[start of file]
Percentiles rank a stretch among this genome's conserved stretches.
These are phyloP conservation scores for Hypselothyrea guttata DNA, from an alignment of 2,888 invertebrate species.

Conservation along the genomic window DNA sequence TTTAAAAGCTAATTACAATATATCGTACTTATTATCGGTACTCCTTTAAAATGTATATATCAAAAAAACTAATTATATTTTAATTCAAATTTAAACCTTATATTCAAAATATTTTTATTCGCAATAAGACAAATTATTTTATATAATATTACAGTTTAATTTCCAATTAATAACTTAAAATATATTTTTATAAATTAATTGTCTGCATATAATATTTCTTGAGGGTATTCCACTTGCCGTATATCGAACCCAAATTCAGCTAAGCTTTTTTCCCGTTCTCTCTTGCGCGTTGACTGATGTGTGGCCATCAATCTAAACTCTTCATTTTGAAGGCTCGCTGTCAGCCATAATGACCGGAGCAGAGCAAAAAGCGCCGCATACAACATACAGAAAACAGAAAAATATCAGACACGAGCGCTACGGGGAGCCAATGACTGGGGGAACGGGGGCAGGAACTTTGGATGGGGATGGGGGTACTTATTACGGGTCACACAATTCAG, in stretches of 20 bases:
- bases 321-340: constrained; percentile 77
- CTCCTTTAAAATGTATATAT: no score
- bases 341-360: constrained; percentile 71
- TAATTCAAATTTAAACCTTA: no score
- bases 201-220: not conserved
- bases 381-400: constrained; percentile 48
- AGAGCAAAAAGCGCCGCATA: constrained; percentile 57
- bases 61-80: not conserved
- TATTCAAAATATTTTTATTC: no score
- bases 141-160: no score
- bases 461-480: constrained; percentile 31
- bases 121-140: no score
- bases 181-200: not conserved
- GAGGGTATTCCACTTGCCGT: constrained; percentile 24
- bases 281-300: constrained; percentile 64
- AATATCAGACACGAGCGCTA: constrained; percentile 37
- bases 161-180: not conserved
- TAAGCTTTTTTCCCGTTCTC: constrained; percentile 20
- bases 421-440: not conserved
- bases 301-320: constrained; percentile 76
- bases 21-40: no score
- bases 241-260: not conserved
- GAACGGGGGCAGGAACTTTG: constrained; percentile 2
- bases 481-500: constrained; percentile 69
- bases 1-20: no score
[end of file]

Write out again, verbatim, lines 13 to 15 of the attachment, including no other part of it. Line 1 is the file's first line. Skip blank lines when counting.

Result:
- bases 141-160: no score
- bases 461-480: constrained; percentile 31
- bases 121-140: no score